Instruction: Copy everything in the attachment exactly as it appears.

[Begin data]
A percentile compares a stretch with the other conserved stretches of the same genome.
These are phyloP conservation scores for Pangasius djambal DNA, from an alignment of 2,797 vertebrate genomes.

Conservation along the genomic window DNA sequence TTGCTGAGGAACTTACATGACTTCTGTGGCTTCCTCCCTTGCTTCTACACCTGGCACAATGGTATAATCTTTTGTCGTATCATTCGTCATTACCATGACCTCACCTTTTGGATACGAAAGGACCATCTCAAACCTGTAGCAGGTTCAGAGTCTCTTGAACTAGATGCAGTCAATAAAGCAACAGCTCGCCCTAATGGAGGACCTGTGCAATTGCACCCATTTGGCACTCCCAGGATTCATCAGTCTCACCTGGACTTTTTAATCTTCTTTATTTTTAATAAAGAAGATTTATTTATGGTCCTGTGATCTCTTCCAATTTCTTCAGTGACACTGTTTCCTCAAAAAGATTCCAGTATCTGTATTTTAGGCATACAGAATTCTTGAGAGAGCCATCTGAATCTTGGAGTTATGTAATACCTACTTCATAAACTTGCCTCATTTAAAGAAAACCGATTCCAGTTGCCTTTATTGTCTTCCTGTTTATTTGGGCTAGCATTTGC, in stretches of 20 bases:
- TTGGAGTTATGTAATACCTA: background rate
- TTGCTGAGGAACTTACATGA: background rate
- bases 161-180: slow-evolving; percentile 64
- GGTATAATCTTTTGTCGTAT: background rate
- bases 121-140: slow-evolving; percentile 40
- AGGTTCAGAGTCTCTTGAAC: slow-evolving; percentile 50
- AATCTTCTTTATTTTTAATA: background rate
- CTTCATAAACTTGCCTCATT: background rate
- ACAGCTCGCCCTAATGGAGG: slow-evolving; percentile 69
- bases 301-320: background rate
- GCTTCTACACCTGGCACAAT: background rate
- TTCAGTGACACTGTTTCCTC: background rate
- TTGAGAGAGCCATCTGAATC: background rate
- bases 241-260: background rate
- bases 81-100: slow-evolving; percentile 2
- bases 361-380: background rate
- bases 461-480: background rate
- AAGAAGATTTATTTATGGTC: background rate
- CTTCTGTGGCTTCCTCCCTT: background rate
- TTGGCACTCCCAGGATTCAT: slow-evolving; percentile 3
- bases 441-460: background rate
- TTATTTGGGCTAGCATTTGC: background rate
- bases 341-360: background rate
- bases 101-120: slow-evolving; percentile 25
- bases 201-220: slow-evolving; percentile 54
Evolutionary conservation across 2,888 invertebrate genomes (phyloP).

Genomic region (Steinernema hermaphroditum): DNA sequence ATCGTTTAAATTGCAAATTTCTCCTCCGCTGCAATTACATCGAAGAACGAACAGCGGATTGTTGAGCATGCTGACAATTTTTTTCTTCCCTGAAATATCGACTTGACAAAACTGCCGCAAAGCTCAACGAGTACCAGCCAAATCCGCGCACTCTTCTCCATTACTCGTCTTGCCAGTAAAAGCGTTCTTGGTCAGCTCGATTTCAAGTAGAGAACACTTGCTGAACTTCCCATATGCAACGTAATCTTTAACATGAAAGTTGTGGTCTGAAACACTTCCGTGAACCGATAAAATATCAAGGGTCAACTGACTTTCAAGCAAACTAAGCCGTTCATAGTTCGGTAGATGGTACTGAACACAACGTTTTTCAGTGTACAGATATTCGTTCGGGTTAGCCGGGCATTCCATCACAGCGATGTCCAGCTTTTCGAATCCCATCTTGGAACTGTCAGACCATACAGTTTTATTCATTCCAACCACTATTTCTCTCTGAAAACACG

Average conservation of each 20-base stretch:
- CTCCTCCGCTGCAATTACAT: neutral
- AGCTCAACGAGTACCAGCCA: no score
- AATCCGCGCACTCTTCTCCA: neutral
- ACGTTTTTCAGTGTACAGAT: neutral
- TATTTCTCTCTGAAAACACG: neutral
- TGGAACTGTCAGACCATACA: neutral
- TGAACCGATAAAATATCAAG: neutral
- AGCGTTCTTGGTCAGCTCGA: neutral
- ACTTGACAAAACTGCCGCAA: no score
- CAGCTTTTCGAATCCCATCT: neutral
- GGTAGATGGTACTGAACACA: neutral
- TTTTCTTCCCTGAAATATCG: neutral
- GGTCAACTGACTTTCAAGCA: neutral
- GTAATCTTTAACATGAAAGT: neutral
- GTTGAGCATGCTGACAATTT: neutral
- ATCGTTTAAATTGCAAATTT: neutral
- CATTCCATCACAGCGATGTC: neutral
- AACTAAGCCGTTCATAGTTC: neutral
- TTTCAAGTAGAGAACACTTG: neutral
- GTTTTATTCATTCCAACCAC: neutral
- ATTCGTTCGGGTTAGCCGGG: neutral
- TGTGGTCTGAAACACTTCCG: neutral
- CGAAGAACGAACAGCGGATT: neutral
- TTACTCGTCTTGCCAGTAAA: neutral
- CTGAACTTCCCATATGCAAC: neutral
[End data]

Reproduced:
A percentile compares a stretch with the other conserved stretches of the same genome.
These are phyloP conservation scores for Pangasius djambal DNA, from an alignment of 2,797 vertebrate genomes.

Conservation along the genomic window DNA sequence TTGCTGAGGAACTTACATGACTTCTGTGGCTTCCTCCCTTGCTTCTACACCTGGCACAATGGTATAATCTTTTGTCGTATCATTCGTCATTACCATGACCTCACCTTTTGGATACGAAAGGACCATCTCAAACCTGTAGCAGGTTCAGAGTCTCTTGAACTAGATGCAGTCAATAAAGCAACAGCTCGCCCTAATGGAGGACCTGTGCAATTGCACCCATTTGGCACTCCCAGGATTCATCAGTCTCACCTGGACTTTTTAATCTTCTTTATTTTTAATAAAGAAGATTTATTTATGGTCCTGTGATCTCTTCCAATTTCTTCAGTGACACTGTTTCCTCAAAAAGATTCCAGTATCTGTATTTTAGGCATACAGAATTCTTGAGAGAGCCATCTGAATCTTGGAGTTATGTAATACCTACTTCATAAACTTGCCTCATTTAAAGAAAACCGATTCCAGTTGCCTTTATTGTCTTCCTGTTTATTTGGGCTAGCATTTGC, in stretches of 20 bases:
- TTGGAGTTATGTAATACCTA: background rate
- TTGCTGAGGAACTTACATGA: background rate
- bases 161-180: slow-evolving; percentile 64
- GGTATAATCTTTTGTCGTAT: background rate
- bases 121-140: slow-evolving; percentile 40
- AGGTTCAGAGTCTCTTGAAC: slow-evolving; percentile 50
- AATCTTCTTTATTTTTAATA: background rate
- CTTCATAAACTTGCCTCATT: background rate
- ACAGCTCGCCCTAATGGAGG: slow-evolving; percentile 69
- bases 301-320: background rate
- GCTTCTACACCTGGCACAAT: background rate
- TTCAGTGACACTGTTTCCTC: background rate
- TTGAGAGAGCCATCTGAATC: background rate
- bases 241-260: background rate
- bases 81-100: slow-evolving; percentile 2
- bases 361-380: background rate
- bases 461-480: background rate
- AAGAAGATTTATTTATGGTC: background rate
- CTTCTGTGGCTTCCTCCCTT: background rate
- TTGGCACTCCCAGGATTCAT: slow-evolving; percentile 3
- bases 441-460: background rate
- TTATTTGGGCTAGCATTTGC: background rate
- bases 341-360: background rate
- bases 101-120: slow-evolving; percentile 25
- bases 201-220: slow-evolving; percentile 54
Evolutionary conservation across 2,888 invertebrate genomes (phyloP).

Genomic region (Steinernema hermaphroditum): DNA sequence ATCGTTTAAATTGCAAATTTCTCCTCCGCTGCAATTACATCGAAGAACGAACAGCGGATTGTTGAGCATGCTGACAATTTTTTTCTTCCCTGAAATATCGACTTGACAAAACTGCCGCAAAGCTCAACGAGTACCAGCCAAATCCGCGCACTCTTCTCCATTACTCGTCTTGCCAGTAAAAGCGTTCTTGGTCAGCTCGATTTCAAGTAGAGAACACTTGCTGAACTTCCCATATGCAACGTAATCTTTAACATGAAAGTTGTGGTCTGAAACACTTCCGTGAACCGATAAAATATCAAGGGTCAACTGACTTTCAAGCAAACTAAGCCGTTCATAGTTCGGTAGATGGTACTGAACACAACGTTTTTCAGTGTACAGATATTCGTTCGGGTTAGCCGGGCATTCCATCACAGCGATGTCCAGCTTTTCGAATCCCATCTTGGAACTGTCAGACCATACAGTTTTATTCATTCCAACCACTATTTCTCTCTGAAAACACG

Average conservation of each 20-base stretch:
- CTCCTCCGCTGCAATTACAT: neutral
- AGCTCAACGAGTACCAGCCA: no score
- AATCCGCGCACTCTTCTCCA: neutral
- ACGTTTTTCAGTGTACAGAT: neutral
- TATTTCTCTCTGAAAACACG: neutral
- TGGAACTGTCAGACCATACA: neutral
- TGAACCGATAAAATATCAAG: neutral
- AGCGTTCTTGGTCAGCTCGA: neutral
- ACTTGACAAAACTGCCGCAA: no score
- CAGCTTTTCGAATCCCATCT: neutral
- GGTAGATGGTACTGAACACA: neutral
- TTTTCTTCCCTGAAATATCG: neutral
- GGTCAACTGACTTTCAAGCA: neutral
- GTAATCTTTAACATGAAAGT: neutral
- GTTGAGCATGCTGACAATTT: neutral
- ATCGTTTAAATTGCAAATTT: neutral
- CATTCCATCACAGCGATGTC: neutral
- AACTAAGCCGTTCATAGTTC: neutral
- TTTCAAGTAGAGAACACTTG: neutral
- GTTTTATTCATTCCAACCAC: neutral
- ATTCGTTCGGGTTAGCCGGG: neutral
- TGTGGTCTGAAACACTTCCG: neutral
- CGAAGAACGAACAGCGGATT: neutral
- TTACTCGTCTTGCCAGTAAA: neutral
- CTGAACTTCCCATATGCAAC: neutral